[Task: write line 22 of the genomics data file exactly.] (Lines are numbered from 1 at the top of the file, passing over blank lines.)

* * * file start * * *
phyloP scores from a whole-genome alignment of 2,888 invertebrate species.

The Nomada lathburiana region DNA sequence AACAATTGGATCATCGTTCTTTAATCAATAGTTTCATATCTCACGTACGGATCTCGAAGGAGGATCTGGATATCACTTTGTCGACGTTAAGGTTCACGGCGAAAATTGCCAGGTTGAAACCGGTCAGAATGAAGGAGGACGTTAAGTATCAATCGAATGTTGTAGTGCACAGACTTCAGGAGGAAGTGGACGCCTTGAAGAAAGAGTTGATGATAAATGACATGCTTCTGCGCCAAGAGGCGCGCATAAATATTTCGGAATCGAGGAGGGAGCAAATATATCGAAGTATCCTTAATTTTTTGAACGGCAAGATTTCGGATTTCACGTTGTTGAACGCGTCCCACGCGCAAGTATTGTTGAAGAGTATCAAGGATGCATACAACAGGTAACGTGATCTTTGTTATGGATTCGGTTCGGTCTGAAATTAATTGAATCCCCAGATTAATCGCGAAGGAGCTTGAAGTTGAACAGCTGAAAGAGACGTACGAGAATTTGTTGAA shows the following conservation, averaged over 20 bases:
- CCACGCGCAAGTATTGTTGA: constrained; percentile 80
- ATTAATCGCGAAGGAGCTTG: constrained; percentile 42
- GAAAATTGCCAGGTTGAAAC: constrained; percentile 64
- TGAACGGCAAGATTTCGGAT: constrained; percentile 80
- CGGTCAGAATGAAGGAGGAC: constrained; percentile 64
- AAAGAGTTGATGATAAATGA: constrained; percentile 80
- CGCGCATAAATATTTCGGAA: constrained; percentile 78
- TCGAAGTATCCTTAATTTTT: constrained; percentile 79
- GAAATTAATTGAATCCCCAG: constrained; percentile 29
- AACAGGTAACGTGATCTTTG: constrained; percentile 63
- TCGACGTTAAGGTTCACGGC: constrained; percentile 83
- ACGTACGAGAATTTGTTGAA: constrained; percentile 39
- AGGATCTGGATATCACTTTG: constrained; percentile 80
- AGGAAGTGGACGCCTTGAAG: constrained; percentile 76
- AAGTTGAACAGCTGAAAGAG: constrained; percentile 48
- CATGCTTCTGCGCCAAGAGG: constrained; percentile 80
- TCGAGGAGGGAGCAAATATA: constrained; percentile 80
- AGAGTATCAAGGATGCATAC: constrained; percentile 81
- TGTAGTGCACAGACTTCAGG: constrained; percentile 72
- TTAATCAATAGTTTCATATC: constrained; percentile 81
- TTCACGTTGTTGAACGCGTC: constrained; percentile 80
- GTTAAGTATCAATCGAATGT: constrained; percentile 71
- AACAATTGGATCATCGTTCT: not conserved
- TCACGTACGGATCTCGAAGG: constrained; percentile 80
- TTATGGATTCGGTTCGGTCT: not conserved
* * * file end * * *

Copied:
- TTAATCAATAGTTTCATATC: constrained; percentile 81